Image source, EPAImage caption, China is heavily reliant on coal for its energy needs

Beijing has reportedly ordered China's coal mines to boost output as an energy shortage across the country has seen millions of homes and businesses hit by power cuts in recent weeks.

Three major coal-producing provinces have pledged to increase production, Chinese news agency Caixin said.

Several provinces across the country have been suffering from blackouts since the middle of last month.

Demand for electricity is soaring as the country emerges from lockdowns.

North China's Inner Mongolia region has told more than 70 mines to boost annual output capacity by nearly 100 million tonnes, according to the Reuters news agency, citing a government official and coal traders.

The area is the country's second-largest producer of coal.

The proposed increase in output of 100 million tonnes would amount to almost 3% of China's total annual thermal coal consumption.

  • Why China has been hit by power shortages

The move is the latest attempt by authorities to increase coal supplies as prices hit record highs and electricity shortages have forced energy firms to ration power in large parts of the country.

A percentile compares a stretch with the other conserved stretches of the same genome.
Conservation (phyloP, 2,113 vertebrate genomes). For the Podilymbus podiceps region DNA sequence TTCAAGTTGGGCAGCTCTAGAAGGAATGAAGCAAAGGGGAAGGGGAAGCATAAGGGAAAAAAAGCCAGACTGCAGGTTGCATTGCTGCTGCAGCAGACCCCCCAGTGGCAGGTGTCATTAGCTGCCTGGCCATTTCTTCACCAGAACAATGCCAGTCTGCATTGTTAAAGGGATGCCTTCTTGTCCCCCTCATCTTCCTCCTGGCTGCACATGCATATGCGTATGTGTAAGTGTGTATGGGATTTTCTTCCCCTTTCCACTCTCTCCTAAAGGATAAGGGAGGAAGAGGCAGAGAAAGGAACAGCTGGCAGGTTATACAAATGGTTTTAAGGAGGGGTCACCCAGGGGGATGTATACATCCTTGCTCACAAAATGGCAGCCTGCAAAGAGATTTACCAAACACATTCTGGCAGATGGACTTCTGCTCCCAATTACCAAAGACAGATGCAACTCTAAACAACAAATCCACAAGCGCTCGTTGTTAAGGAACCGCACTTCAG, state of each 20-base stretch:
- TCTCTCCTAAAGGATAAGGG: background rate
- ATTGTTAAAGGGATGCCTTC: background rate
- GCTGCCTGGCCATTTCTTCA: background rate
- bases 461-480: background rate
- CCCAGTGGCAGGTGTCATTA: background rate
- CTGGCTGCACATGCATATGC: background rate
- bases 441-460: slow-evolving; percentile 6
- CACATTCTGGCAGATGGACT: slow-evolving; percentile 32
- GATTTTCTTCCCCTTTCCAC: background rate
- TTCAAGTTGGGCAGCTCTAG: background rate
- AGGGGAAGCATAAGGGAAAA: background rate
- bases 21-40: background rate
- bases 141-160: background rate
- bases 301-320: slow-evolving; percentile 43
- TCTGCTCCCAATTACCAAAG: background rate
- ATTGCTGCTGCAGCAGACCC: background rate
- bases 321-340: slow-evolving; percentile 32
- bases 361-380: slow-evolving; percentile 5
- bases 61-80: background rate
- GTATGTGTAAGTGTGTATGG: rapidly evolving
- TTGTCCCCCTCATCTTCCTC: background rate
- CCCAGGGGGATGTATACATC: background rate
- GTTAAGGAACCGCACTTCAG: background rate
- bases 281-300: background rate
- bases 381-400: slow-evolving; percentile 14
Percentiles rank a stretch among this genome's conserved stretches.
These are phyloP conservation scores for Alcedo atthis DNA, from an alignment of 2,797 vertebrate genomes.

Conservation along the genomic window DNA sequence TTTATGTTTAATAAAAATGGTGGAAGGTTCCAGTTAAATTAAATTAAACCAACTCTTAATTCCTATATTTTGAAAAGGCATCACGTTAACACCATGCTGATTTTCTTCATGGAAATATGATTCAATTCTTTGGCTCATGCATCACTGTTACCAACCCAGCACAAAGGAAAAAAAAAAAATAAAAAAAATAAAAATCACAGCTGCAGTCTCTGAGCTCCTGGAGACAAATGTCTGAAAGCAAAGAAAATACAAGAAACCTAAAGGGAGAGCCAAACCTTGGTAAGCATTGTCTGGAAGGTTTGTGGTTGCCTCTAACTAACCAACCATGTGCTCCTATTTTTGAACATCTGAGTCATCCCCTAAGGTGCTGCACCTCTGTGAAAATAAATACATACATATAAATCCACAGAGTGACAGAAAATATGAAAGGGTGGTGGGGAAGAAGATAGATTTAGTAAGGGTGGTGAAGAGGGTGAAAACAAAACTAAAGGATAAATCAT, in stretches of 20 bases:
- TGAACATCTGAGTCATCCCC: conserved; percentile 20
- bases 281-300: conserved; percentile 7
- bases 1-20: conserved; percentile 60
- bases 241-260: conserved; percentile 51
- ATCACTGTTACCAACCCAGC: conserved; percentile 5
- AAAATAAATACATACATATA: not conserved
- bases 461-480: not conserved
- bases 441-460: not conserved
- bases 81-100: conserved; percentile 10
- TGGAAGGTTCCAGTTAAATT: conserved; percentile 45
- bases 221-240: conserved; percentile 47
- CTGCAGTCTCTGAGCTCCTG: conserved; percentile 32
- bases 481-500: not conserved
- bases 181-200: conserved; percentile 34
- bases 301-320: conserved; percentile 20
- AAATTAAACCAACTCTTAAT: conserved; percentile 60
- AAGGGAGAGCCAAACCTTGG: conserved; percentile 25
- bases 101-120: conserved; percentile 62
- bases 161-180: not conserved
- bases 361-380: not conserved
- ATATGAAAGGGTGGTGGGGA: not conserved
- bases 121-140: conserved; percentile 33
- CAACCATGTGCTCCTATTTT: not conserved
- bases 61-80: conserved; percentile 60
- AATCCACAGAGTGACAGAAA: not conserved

Last week China's state planner, the National Development and Reform Commission, called on mining companies and power firms to sign up to new agreements to resolve the problem.

Since last month, a series of power cuts has forced factories to cut back production or stop operations completely.

Manufacturing hubs in the northeast of China have been hit particularly hard.

In recent weeks, energy shortages have raised concerns in countries around the world, including the UK, mainland Europe and India.

UK consumers have been warned that household energy bills are set to rise sharply as prices surge on the wholesale market.

Meanwhile, India is on the brink of an unprecedented energy crisis as the country's power suppliers are struggling to secure enough coal to meet rising demand for electricity.

Media caption, China is a country caught in the middle of a global struggle – to develop but also be green